Its vast catalog of craft modules provides the ability to pick and choose exactly what a company or educational institution needs. Each module of training can stand alone and includes a knowledge and performance test that results in a credential. Pre-designed programs are also available that meet the Department of Labor Office of Apprenticeship time requirements, making NCCER an ideal turn-key solution for contractors and associations. In addition, many crafts are tiered with up to four levels of advancement, offering a straightforward and logical progression of training.

The module and level-based curricula set the foundation for NCCER’s portable credentials, which are awarded to trainees upon successful completion of educational benchmarks. These credentials allow a learner’s progress to be tracked in NCCER’s Registry, updated with which modules and levels were completed. It also provides recommended training to help address skill gaps.

This model allows for more efficient training and more effective communication between all parties. 

Construction employers receive clear insight into potential hires to understand what skills they have and what they can do in the field.

The Digital Era

Over the past five years, NCCER has made significant strides in digital learning. From online testing to interactive learning aids embedded throughout digital curricula, the company has embraced technology and used it to empower its network with tools that meet modern needs. One example of this is the newly released Construction Superintendent Certification Program, NCCER’s first completely online learning experience. From online testing to interactive learning aids embedded throughout digital curricula, the company has embraced technology and used it to empower its network with tools that meet modern needs. One example of this is the newly released Construction Superintendent Certification Program, NCCER’s first completely online learning experience.

The new 16-course program assists contractors in developing and certifying qualified construction superintendent professionals who oversee the operations of a construction site, from planning to completion. It provides expert insight to learners, whether they are current project leaders looking to hone their skills, craft professionals seeking advancement, or recent graduates beginning their careers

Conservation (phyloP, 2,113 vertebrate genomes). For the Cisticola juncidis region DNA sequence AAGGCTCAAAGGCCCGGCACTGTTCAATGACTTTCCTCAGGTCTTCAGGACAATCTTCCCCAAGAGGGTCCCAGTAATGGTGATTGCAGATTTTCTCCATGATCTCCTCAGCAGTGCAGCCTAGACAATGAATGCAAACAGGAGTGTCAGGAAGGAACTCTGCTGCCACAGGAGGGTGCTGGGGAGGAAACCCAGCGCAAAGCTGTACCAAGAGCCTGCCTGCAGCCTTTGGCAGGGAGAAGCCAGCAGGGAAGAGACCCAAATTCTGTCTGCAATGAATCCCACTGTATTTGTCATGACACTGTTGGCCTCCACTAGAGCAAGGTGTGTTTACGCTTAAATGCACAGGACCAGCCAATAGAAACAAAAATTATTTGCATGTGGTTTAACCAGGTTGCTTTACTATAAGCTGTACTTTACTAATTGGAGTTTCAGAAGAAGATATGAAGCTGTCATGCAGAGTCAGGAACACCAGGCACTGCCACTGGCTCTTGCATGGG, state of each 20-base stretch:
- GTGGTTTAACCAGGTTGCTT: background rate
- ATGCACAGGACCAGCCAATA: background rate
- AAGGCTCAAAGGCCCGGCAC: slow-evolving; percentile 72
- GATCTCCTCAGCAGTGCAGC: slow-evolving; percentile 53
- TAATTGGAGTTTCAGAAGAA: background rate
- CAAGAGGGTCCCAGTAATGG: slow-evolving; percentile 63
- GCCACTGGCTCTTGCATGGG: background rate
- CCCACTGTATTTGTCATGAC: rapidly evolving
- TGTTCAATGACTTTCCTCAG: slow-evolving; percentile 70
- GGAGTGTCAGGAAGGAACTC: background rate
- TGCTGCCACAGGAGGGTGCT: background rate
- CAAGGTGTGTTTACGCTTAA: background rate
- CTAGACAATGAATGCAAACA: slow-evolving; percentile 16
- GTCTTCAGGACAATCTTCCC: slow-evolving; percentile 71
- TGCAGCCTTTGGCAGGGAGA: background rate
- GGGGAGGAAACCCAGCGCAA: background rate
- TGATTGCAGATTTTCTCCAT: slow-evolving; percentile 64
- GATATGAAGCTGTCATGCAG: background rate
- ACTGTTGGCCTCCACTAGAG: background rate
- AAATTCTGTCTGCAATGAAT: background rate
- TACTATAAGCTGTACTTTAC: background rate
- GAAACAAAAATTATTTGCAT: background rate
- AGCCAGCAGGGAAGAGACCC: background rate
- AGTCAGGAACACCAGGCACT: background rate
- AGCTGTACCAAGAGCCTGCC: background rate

The courses can be taken as a fully online self-paced program or incorporated into company-driven initiatives to develop their field leadership. 

With more online learning options coming in 2024, stay informed on these advancements by signing up for NCCER’s bi-monthly Breaking Ground newsletter at nccer.org/subscribe.

How NCCER Can Help

Research has proven training leads to an increase in productivity and quality while reducing absenteeism, rework, and injury. It has also been cited as a key factor in recruiting and retaining talent, increasing client satisfaction, and driving company growth. NCCER understands that contractors are in the business of building, not developing training—and this is where NCCER can help. 

NCCER’s comprehensive workforce development system provides recruitment, training and retention resources. Contractors may use the entire system or just the pieces they need. A few ways companies utilize NCCER to solve workforce development challenges are through:

· Administering just-in-time training by identifying and training for competencies in which their people need further development.

· Evaluating individuals pre-hire or during onboarding for better job placement and evaluating their existing workforce to determine training needs.

· Utilizing the many resources available through NCCER’s Build Your Future initiative to recruit students into construction careers.

Regardless of company size or specialization, NCCER provides resources and expert guidance on ways to build and enhance your construction workforce. Visit nccer.org/wfd to contact NCCER’s workforce development solutions team for recommendations on how its programs might benefit your company.